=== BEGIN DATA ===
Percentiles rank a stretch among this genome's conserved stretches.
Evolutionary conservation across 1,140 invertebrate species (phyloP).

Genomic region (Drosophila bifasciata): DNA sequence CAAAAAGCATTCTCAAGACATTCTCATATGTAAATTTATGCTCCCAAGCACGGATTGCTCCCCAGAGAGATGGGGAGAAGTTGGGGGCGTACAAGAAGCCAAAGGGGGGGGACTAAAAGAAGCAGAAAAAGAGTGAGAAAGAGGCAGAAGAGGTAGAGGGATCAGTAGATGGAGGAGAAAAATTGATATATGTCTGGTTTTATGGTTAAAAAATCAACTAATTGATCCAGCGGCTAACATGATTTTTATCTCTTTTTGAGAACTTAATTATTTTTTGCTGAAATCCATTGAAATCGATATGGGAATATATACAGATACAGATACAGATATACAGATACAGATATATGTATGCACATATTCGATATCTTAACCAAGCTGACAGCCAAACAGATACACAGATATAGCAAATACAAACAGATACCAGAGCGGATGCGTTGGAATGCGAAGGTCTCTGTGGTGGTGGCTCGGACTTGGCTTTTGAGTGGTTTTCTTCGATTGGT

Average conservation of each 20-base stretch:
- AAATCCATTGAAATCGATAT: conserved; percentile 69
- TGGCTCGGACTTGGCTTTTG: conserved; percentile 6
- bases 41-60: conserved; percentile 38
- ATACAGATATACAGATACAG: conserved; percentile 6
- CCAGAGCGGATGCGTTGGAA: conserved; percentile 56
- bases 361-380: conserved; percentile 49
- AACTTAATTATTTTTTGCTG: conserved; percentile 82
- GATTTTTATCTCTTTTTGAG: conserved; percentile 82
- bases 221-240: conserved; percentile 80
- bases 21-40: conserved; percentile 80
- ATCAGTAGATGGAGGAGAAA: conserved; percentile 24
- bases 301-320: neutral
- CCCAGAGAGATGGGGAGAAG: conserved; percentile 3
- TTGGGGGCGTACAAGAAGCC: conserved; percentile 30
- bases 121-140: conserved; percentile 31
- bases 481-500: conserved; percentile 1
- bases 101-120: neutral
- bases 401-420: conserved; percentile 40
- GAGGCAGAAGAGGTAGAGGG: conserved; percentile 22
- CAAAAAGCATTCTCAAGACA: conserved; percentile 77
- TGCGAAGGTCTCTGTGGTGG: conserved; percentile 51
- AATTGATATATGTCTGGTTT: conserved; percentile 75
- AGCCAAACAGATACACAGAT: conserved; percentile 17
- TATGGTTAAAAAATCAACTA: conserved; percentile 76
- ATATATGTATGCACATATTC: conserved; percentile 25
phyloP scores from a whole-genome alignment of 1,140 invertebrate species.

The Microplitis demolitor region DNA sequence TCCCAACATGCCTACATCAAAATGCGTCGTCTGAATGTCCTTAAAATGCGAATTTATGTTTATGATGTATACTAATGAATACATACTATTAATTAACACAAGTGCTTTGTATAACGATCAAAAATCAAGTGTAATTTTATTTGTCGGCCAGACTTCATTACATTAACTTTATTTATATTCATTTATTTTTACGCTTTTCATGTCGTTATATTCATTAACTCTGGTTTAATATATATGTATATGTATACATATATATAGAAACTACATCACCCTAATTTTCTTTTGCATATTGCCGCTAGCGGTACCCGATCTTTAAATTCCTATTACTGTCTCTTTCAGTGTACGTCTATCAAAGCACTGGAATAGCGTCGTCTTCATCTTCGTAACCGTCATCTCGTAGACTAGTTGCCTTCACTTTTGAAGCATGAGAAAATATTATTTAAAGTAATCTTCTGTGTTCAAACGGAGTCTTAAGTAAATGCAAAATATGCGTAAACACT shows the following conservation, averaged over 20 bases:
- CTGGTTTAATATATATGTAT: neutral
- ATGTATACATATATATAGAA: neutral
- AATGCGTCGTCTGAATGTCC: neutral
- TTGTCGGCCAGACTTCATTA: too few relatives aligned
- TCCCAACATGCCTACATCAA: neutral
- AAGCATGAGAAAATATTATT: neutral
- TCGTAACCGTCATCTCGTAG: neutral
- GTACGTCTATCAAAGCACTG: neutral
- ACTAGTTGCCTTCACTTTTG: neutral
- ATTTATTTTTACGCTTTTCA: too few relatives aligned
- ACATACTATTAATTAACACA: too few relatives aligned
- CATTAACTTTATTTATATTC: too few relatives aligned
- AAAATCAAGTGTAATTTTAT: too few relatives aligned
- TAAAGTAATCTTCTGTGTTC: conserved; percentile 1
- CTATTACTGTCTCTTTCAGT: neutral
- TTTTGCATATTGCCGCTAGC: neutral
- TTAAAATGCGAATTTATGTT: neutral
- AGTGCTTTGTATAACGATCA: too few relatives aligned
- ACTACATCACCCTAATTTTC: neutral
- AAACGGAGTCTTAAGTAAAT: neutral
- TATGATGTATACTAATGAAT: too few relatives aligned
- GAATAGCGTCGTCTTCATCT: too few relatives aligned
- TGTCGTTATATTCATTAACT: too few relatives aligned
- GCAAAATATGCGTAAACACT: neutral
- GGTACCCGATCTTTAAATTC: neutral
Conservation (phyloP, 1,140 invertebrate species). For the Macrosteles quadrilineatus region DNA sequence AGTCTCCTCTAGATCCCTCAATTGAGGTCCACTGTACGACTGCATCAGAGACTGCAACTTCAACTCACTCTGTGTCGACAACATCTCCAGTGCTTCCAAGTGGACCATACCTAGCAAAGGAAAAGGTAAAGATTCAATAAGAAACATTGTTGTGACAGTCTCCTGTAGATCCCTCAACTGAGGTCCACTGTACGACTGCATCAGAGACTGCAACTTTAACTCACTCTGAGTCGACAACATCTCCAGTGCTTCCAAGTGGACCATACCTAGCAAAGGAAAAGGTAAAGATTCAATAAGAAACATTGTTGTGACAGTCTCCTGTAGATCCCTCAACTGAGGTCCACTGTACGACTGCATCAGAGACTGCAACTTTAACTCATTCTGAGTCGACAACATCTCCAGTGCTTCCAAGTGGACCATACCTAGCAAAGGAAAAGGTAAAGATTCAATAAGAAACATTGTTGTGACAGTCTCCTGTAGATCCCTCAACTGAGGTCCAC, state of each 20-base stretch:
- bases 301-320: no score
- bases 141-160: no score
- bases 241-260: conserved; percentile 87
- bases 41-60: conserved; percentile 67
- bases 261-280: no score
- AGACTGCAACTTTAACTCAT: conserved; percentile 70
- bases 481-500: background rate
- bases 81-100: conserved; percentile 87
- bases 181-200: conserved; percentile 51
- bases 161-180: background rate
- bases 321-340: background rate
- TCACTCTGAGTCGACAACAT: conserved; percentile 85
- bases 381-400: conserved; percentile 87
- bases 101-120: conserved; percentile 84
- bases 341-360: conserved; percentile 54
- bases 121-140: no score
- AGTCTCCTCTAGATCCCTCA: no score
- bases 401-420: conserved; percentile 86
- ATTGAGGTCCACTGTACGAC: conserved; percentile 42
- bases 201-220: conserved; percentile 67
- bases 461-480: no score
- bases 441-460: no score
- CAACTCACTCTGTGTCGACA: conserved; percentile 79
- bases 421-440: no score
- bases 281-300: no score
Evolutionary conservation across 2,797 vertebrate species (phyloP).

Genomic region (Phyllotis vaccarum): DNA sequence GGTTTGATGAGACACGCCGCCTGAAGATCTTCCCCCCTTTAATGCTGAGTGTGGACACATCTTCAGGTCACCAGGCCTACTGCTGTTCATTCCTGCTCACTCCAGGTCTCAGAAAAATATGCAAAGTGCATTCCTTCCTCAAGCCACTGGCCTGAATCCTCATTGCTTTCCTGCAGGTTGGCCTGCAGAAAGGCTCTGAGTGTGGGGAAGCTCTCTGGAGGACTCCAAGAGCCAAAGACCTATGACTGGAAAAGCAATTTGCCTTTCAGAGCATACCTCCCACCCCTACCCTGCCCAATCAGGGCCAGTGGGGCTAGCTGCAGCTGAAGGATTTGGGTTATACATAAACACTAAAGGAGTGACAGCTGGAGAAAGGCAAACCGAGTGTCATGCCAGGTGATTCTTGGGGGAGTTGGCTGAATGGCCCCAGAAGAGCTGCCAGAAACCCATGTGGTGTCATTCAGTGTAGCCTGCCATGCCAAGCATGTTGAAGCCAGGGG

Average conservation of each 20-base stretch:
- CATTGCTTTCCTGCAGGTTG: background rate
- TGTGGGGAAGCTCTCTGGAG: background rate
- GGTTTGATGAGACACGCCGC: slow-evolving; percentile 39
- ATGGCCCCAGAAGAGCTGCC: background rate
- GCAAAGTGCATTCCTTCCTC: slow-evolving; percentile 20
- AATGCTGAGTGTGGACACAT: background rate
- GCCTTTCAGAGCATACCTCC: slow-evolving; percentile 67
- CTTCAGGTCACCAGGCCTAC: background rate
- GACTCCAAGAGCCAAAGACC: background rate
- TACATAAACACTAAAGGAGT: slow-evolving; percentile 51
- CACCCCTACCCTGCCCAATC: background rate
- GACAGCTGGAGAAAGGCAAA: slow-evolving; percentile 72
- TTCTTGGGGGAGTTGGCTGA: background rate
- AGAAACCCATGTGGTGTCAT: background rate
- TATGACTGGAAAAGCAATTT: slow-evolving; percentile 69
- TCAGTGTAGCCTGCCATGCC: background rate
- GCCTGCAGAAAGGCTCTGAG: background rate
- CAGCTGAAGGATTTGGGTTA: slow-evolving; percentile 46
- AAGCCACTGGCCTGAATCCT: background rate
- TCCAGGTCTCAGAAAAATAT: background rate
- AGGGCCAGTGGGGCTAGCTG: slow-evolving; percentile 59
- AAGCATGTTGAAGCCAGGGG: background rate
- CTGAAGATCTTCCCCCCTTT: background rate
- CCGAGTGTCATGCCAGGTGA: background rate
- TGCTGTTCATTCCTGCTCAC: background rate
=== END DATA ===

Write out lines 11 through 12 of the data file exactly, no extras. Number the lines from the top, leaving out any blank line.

- AACTTAATTATTTTTTGCTG: conserved; percentile 82
- GATTTTTATCTCTTTTTGAG: conserved; percentile 82